Once you jump out with your instructor, you’ll experience a momentary sensory overload — this is because your mind and muscles will work overtime to adjust to the sudden pressure on your body. This will be followed by moments of absolute peace as you fall through air at a speed of more than 120 mph. The freefall part of your tandem skydive will last between 45 to 60 seconds — so make sure you make the most of it. At this point, the instructor will release the parachute and your speed will slow down considerably. The instructor will maneuver the parachute as per the wind and after 4 to 6 minutes of gliding, you’ll finally reach the ground.

Tips For Your Tandem Skydive

  1. Plan your day: Prepare to spend at least 3-4 hours at the skydiving center. The weather, most likely, will delay your skydive.
  2. Motion sickness: If you get motion sickness, inform your instructor before the jump. Guests prone to motion sickness get nauseated during the parachute descent because of the turns. Once your instructor is aware of your motion sickness, they’ll be more gentle while descending.
  3. Avoid alcohol: Drinking before skydiving is absolutely prohibited. Most skydiving centers are strict about alcohol consumption before the jump and can even prohibit you from skydiving if they suspect you’re intoxicated.
  4. Advance booking: Book your tandem skydiving experience in advance because skydiving is a very popular attraction and walk-ins are generally not accepted. Making a reservation in advance also allows you to plan your day better.
  5. Stay hydrated: You’ll be spending around half a day at the drop zone. Carry enough snacks and water to last that long. Avoid overeating or starving yourself before the jump, though, since you’ll be needing plenty of energy.
  6. Get goggles: If you wear eyeglasses or contact lenses, check with the skydiving center staff and get goggles to protect your eyewear.
  7. Mental preparation: Tandem skydiving is more of a mental challenge than a physical one. Taking that first step off the plane will require plenty of courage on your part and you need to be mentally prepared for it. To do this, have an honest discussion with your instructor. Talk to them about your fears and ask them about their experiences. This will not only let you trust your instructor but offer you some much-needed inspiration.
  8. Capture photos: Your first skydive will be a momentous event and worth remembering for the rest of your life. To capture the moment, get professional videos and photos clicked when you skydive. While expensive, your skydiving photos and video are incredibly priceless and hold immense value.

Tandem Skydiving FAQs

Q. What is a tandem skydive?
A. In a tandem skydive, two people jump from an airplane together, strapped to one another. It is the instructor who controls the jump, the canopy release and the landing.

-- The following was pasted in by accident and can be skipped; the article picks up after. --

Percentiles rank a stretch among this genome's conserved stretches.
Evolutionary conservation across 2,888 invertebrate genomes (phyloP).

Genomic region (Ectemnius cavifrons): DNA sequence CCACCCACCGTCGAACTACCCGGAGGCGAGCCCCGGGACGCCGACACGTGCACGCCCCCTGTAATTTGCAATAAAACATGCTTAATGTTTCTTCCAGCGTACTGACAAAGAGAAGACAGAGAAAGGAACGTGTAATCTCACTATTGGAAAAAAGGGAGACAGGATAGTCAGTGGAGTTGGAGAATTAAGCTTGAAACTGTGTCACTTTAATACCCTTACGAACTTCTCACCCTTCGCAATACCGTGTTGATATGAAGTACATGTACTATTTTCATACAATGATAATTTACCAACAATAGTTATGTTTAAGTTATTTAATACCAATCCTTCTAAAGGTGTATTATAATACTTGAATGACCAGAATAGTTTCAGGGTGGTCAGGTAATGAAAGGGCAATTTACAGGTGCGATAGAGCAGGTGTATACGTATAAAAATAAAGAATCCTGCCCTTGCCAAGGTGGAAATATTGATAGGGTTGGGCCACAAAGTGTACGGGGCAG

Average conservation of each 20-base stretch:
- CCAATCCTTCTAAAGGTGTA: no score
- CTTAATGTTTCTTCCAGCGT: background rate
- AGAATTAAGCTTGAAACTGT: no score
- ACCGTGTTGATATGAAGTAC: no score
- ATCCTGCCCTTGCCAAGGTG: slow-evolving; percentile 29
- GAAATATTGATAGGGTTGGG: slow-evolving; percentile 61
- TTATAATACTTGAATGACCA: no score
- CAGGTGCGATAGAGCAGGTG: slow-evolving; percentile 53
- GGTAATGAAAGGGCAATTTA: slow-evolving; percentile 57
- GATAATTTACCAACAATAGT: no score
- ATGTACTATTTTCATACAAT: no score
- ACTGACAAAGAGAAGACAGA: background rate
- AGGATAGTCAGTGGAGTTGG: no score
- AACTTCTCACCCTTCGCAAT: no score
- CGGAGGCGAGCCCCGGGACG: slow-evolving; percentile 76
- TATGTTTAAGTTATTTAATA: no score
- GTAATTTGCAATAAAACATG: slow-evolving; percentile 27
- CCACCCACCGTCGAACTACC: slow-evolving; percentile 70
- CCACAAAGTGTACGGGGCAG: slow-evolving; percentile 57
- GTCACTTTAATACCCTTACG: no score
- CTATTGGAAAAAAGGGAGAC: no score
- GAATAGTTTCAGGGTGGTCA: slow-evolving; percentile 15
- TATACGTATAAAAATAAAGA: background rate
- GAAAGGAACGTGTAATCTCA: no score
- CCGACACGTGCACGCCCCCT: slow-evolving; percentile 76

Q. What is the difference between tandem skydiving and solo skydiving?
A. The biggest difference between tandem skydiving and solo skydiving is that in the former, the student shares a parachute with their instructor while in the latter, they jump alone and get a parachute to themselves.

Q. How long does a tandem skydive take?
A. A typical tandem skydive should take you anywhere between 4-5 minutes. The first 50 seconds are spent freefalling after which the parachute is released.

Q. Can you drink alcohol before skydiving?
A. Don’t consume alcohol or any drugs at least 24 hours before your tandem skydive.

Q. Can you breathe while skydiving?
A. Yes, of course. Even when you’re falling at a speed of 160 mph, you’ll easily get plenty of oxygen to breathe.

Q. What should I eat before skydiving?
A. Don’t overeat before skydiving. Ideally, you should have a light meal, such as a sandwich, salad or healthy snacks like trail mix, protein bars, smoothies, etc.

Q. How high does the plane go when skydiving?
A. Typically, an airplane will release jumpers into the sky from a height of 10,000 to 13,000 feet.

Q. Is there a weight limit for tandem skydiving?
A. Yes, most skydiving centers require that participants weigh less than 220 lbs/100 kg. There’s no minimum weight limit, though.

Q. Can you go skydiving in the rain?
A. Most tandem skydiving centers cease operations during rains. This is because there’s limited visibility when it rains and the raindrops hitting your body at the speed is not a pleasant experience.

Q. Do people throw up when skydiving?
A. Typically, no. There are instances where people throw up if it’s their first skydive but that doesn’t happen during freefall. Instead, most cases of throwing up happen during the parachute ride. Inform your instructor if you get easily motion sick so that they can maneuver the parachute gently.